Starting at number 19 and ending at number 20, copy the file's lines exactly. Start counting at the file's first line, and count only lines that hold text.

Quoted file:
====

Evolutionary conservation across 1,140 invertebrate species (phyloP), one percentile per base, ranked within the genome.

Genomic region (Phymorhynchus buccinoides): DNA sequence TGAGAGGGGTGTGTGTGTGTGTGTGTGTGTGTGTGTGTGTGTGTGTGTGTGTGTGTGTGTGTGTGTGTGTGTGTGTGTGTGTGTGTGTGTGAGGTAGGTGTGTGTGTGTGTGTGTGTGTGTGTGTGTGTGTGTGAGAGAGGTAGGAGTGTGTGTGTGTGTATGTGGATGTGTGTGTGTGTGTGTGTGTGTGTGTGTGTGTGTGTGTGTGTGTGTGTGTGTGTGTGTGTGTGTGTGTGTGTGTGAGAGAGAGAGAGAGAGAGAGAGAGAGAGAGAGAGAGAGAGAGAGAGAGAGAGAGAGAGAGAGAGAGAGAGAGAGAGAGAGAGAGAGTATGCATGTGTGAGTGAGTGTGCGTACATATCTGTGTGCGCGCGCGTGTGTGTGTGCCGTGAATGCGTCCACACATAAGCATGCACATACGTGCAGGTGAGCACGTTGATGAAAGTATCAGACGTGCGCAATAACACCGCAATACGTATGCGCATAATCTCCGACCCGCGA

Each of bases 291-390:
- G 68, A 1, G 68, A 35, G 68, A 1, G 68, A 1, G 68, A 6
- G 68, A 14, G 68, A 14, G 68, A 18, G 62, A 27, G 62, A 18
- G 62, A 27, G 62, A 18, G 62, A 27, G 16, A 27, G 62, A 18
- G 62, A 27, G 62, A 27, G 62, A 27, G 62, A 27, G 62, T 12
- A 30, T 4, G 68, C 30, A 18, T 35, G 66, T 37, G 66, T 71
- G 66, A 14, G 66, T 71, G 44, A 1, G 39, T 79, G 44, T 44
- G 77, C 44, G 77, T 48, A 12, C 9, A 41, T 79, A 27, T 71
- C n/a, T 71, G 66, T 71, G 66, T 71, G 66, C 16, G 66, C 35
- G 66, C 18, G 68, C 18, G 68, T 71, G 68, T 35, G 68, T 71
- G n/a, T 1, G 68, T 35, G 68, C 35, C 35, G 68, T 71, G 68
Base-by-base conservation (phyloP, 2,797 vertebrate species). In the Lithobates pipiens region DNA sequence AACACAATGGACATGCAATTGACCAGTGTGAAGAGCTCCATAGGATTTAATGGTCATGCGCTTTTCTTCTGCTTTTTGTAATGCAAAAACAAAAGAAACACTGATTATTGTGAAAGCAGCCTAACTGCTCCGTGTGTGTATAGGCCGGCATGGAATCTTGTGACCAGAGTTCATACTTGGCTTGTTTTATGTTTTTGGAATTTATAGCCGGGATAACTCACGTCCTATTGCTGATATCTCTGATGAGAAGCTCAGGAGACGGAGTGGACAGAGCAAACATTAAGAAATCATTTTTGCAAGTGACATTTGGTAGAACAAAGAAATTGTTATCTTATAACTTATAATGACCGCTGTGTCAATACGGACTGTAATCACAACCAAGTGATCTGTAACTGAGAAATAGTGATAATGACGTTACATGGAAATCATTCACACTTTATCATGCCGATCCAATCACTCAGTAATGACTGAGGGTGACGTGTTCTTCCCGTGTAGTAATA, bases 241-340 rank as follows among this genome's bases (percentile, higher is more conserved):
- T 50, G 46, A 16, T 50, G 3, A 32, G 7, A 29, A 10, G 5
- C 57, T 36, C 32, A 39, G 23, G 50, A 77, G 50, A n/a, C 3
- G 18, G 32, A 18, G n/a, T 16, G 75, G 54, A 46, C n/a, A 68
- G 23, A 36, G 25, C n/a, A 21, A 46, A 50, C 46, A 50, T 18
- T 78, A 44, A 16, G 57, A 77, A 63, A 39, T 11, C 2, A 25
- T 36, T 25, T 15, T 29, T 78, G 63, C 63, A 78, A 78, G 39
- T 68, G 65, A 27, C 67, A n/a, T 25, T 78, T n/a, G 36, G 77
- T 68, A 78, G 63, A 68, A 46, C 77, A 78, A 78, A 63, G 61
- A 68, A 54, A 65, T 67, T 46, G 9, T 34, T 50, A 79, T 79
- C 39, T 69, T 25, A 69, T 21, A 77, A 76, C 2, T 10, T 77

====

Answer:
- T 78, A 44, A 16, G 57, A 77, A 63, A 39, T 11, C 2, A 25
- T 36, T 25, T 15, T 29, T 78, G 63, C 63, A 78, A 78, G 39